A glass extension is a contemporary build option that makes a striking design statement, floods your home with light and will increase its value. What more could you want if you're considering transforming your home?
But is it more complicated than a traditional extension? And what design considerations should you factor in to make it a success?
From how much you can expect to pay for a glass extension to planning permission, design ideas and finding tradesmen to do the job, our guide to glass extensions is here to talk you through the possibilities.
- For all the practical advice you need, check our guide to extending a house.
Planning a glass extension
Before you get on to the design of your glass extension, consider the planning details, such as cost, planning permission, appointing a builder or an architect, how your build will conform to building regulations – and so on.
How much does a extension costs?
While we'd recommend budgeting for a minimum of £3,000 per m², you can find a more accurate estimation for your glass extension with the help of our extension cost calculator.
'While a conservatory can be a relatively inexpensive alternative to a more solid extension, a glass box extension will almost certainly be more costly,' says Alan Cronshaw from Acronym Architecture & Design.
'You will probably want it to flow from the rest of the house, which may mean compensating for the areas of glass by increasing insulation levels elsewhere or carrying out other energy-saving measures. High-specification glass, the structural solution and alterations to the rest of the house are all costs that are likely to be greater than if you build something more conventional.'
'Fees are likely to be higher for the architect or designer and structural engineer, too, as more work will be involved. You may also have to employ a thermal consultant, unless you’re building something more solid.'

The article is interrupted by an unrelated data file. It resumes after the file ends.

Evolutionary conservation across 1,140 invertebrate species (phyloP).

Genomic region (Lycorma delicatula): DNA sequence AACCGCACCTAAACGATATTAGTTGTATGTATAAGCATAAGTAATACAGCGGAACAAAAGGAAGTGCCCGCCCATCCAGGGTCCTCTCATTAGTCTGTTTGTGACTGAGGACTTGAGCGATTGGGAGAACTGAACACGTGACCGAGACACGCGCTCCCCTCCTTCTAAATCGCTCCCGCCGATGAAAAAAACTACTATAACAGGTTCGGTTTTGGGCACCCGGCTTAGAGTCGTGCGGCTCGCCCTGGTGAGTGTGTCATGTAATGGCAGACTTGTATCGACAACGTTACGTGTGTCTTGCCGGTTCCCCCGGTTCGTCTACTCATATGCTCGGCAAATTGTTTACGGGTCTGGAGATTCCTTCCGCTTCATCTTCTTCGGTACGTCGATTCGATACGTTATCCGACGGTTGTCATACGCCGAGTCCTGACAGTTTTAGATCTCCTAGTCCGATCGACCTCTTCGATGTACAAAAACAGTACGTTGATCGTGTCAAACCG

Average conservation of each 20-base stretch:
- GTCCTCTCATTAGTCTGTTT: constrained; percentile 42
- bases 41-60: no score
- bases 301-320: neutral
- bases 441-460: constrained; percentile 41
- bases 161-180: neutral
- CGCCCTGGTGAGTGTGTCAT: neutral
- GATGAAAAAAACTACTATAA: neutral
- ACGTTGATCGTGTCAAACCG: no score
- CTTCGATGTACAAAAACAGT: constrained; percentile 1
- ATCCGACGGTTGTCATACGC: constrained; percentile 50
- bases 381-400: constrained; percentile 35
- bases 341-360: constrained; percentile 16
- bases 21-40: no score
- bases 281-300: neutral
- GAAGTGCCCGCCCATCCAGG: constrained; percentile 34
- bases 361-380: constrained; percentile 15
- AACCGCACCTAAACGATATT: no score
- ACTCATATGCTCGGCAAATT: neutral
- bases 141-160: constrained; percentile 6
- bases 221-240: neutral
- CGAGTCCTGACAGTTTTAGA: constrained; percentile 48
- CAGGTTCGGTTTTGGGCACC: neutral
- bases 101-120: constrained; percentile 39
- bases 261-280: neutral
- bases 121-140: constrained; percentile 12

You can keep your costs down by project managing an extension yourself but ensure you are on top of the detail because mistakes, especially if you're ordering large expanses of glass, will be very expensive.
Does a glass extension need planning permission?
'Planners like glass extensions to bridge connections between architectural styles or to add to a home with a very dominant existing style. Conservation officers also like the visible difference between traditional architecture and modern glass,' says Melanie Clear from Clear Architects (opens in new tab).
'As long as it’s a considered extension, and not at the front of the property, getting planning permission for your glass extension will be no different to getting planning for a regular extension.'
Who can build a glass extension?
'Glass box extensions will usually involve specialist design detailing. So while you and your architectural designer may produce the layout and elevations for a glass extension, you’ll need to find a designer, manufacturer or contractor to assist with details such as door systems and glazed walls,' says Real Homes property expert Michael Holmes.
'The degree of specialism will depend on what you want to achieve: a structure made entirely of glass, including load-bearing structural glass beams and columns, is very specialist, and there are only a handful of companies that produce this kind of work.
'A contemporary glass extension built with a more conventional structure, such as a steel frame, but with floor-to-ceiling glazing and sliding or folding-sliding glazed doors, is less complicated, and any suitably experienced residential architect and structural engineer can help, working with a glazing specialist or door supplier.'
- Use our guide to how to apply for planning permission if you need more advice.
Glass as a building material
'While glass can be hard and strong in certain directions, it is rigid, brittle, heavy and unforgiving to movement. This makes it more difficult to install than most other building materials,' says Hugo Tugman of Architect Your Home (opens in new tab).
'Uninterrupted areas of glass need to be transported and installed in the form of large, heavy sheets, and often the use of a crane is necessary, which can add to costs significantly.'
What building regulations are needed for a glass extension?